Beer Law Mashing

Beer before Liquor

FDR Beer Speech (2)

Did you know the United States legalized beer before the end of Prohibition? I didn’t!

It was the height of the Great Depression, and the government needed revenue. On March 13, 1933, Franklin D. Roosevelt delivered the following message to Congress:

I recommend the passage of legislation for the immediate modification of the Volstead Act, in order to legalize the manufacture and sale of beer and other beverages of such alcoholic content as is permissible under the Constitution; and to provide through such manufacture and sale, by substantial taxes, a proper and much needed revenue for the government. I deem action at this time to be of the highest importance

Nine days later, he signed the Cullen-Harrison Act, legalizing the manufacture and sale of “3.2 beer” (about 4 percent by volume). The Act became effective on April 7, 1933, which is now celebrated as “National Beer Day.”

North Carolina followed suit and legalized 3.2 beer and wine statewide effective May 1, 1933. In 1935, North Carolina increased the alcohol limit for beer to 5 percent by weight (about 6 percent by volume) and legalized naturally fermented (i.e., higher alcohol) wines.

Prohibition was repealed in December 1933, eight months after the legalization of beer. North Carolina legalized liquor and heavier alcoholic beverages, subject to a “local option” and tight regulatory control, in 1937.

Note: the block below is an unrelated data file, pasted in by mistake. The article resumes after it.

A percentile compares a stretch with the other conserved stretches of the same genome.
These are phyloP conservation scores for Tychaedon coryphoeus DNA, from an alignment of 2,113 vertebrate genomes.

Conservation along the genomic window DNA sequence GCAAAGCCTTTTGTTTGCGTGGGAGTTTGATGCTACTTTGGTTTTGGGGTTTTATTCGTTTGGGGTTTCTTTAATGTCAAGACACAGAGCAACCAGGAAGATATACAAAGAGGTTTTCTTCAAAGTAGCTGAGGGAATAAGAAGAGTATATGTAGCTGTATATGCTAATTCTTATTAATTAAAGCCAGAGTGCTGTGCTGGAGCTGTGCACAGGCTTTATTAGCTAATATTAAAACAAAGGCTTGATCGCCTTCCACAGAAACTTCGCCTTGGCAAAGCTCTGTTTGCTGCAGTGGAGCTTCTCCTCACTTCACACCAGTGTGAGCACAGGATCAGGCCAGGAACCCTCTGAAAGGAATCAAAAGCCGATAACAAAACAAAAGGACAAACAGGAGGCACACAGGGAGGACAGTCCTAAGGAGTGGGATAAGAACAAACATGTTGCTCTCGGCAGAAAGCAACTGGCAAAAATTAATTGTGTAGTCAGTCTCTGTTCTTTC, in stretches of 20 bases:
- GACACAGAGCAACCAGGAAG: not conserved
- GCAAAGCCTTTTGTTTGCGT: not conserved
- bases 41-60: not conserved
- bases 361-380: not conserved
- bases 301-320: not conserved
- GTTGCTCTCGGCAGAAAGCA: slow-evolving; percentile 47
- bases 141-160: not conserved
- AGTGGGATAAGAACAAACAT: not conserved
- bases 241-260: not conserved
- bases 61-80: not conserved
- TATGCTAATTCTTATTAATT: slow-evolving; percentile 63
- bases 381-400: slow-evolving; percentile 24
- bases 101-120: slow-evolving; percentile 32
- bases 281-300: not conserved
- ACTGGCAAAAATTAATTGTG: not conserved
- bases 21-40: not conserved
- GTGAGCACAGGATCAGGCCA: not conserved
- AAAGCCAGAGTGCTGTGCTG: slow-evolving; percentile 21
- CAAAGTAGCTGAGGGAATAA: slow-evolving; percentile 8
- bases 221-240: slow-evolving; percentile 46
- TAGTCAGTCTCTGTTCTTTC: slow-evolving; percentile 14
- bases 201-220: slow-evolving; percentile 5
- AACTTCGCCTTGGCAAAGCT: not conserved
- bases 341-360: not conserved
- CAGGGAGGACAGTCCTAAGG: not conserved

For some reason, history seems more interesting as I get older.

For additional information, see What’s All the Fuss about North Carolina’s Beer Distribution Laws? Part II—The Three-Tier System, notes 61-79 and accompanying text.

Leave a Reply

Fill in your details below or click an icon to log in: Logo

You are commenting using your account. Log Out /  Change )

Google+ photo

You are commenting using your Google+ account. Log Out /  Change )

Twitter picture

You are commenting using your Twitter account. Log Out /  Change )

Facebook photo

You are commenting using your Facebook account. Log Out /  Change )


Connecting to %s

%d bloggers like this: